Thursday, 02 April 2020

Hall’s done and dusted

Hall’s done and dusted

REFURBISHMENT of Goring village hall has been completed after a decade.

Trustees of the community building in High Street, which was built in 1900, say they have spent almost £500,000 on the project in order to make it more attractive for people to hire.

The back of the hall has been extended to create a new “garden room”, the main hall and smaller Bellême Room have been redecorated and the staging and lighting and the sound systems have been modernised.

In addition, the aging clock tower has been restored.

At the trustees’ annual meeting on Wednesday last week, outgoing chairman Bernard Novell thanked everyone who made the transformation possible through donations and fundraising.

The meeting was followed by a buffet supper and drinks. The guests, many of whom are regular hirers of the building, were given guided tours.

The makeover project was inspired by villagers Stephanie Bridle and Angela Clarke, who in 2009 organised a survey asking residents what improvements they would like to see. Suggestions included new toilets, better heating and more storage space.

The first of these was implemented under the previous chairman Alan Matthews before work started in 2012 on the garden room, which replaced a leaky store room. It has a new gas boiler and radiators.

The work also included a new patio and path from the side gate in High Street.

In 2013 the upstairs storage area was refurbished and six aging heater boilers were replaced. In 2014 and 2015 the trustees installed solar-powered electric windows and energy-efficient LED lighting in the main hall as well as wireless internet access.

The following year, the clock tower was restored as its wooden structure was rotting. Expert contractors were paid about £37,000 to replace the timbers and lead flashing then clean and regild the clock and its inner workings.

Since then improvements have included the redecoration of the hall’s three rooms, more LED lights in the smaller rooms, loft insulation, a new heating system and replacement of the main hall floor.

Last month trustees finished the final phase, which was a £58,000 overhaul of the main stage, including reinforcement of the floorboards, new safety railings and curtains, a sound system with a hearing aid induction loop and improvements to the backstage area. A small amount of asbestos was also removed.

Income from hirers dropped slightly due to brief closures of the hall while the work was carried out but was higher overall this financial year due to grants and donations.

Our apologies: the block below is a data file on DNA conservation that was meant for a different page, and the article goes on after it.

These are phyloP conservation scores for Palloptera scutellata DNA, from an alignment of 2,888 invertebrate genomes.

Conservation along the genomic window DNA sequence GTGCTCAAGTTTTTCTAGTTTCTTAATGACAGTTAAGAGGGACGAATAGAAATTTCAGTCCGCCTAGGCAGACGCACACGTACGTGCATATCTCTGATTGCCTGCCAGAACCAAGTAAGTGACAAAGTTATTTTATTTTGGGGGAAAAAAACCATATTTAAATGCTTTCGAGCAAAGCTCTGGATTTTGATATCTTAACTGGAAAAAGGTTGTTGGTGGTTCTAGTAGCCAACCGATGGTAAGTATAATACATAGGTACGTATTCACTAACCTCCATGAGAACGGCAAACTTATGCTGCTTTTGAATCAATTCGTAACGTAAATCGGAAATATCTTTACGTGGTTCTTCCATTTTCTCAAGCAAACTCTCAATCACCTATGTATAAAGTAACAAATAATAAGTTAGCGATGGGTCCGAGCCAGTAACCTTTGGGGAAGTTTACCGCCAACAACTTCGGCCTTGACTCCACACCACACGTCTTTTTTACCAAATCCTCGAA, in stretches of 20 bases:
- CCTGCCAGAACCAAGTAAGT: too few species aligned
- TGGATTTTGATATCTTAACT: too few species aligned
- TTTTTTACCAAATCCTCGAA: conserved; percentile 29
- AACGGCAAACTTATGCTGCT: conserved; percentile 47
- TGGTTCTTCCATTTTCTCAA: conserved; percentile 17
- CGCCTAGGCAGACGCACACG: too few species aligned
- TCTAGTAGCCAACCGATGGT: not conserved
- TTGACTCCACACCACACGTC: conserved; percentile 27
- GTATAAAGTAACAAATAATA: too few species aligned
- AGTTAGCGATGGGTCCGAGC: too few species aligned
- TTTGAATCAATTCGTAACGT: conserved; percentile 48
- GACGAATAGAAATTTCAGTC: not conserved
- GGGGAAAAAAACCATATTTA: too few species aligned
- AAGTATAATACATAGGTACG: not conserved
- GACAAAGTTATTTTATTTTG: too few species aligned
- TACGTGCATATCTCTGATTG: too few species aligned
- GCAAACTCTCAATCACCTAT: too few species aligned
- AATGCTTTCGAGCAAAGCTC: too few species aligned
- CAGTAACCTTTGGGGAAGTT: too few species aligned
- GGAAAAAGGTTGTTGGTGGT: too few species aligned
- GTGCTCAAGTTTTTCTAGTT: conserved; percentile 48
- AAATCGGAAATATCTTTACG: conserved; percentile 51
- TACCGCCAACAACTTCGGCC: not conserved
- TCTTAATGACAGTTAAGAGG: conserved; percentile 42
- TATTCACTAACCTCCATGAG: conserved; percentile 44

Supporters included the Goring Gap News, Goring Gap Players, Cleeve-by-Goring Women’s Institute, the village’s Gatehampton Trust and South Oxfordshire District Council, whose former leader Ann Ducker helped to secure some of the first grants before her death in 2014.

There have also been scores of fundraising events including a “buy a brick” scheme, champagne raffles, music and drama performances, murder mystery nights and firework displays.

Mr Novell, a lifelong villager who joined the trustees in 2010 and became chairman in 2015, will be replaced by his vice-chairman Mike Baker but will stay on for another year to help with the handover.

He said: “After I retired, I wanted to put something back into the community I’ve lived in all my life but I always knew this would be a decade-long programme and I’d have to ease my way out rather than just leaving. I hope we’ve given you a hall that you can be proud of and will want to use. When you look at the packed houses for the jazz gigs or the comedy club, you realise we wouldn’t be attracting these events and enjoying such a rich cultural scene if we hadn’t done this work.

“We’ve really given it a new lease of life while preserving its character, which is part of its appeal. It has been an absolute godsend having people on board who really understand the electrics, the sound and other technological matters.

“We’re justifiably proud of what we’ve done because 10 years ago the hall wasn’t in a very good condition at all. There’s still more we could do but that’s always going to be the case and we’ve achieved a lot on our budget.”

Mr Baker said: “Since the refurbishment started, we’ve had so many comments that everything works well, it looks great and everyone wants to come and use it. I can’t think of anything that hasn’t been updated in Bernard’s time and he’s going to be a hard act to follow.”

Mrs Bridle, who is chairwoman of the award-winning Goring Gap in Bloom initiative, brings judges from the Royal Horticultural Society to the hall for lunch when they inspect the village every year.

She said: “I think the trustees have done a brilliant job. It looks perfect and is commensurate with the quality we’ve come to expect in Goring. It’s a great asset to Goring and an example of how working together as a team can get the results you want.”

The hall was designed by architect Percy Stone, who lived in the village, and built by Goring builder Thomas Higgs & Sons. The clock tower was commissioned in 1925 and the annexe was added in 1938 and later named the Belleme Room after Goring’s French twin town.

The latter is thought to have been funded by the Palmer family, of Reading biscuit company Huntley and Palmers, who owned a house in the village.

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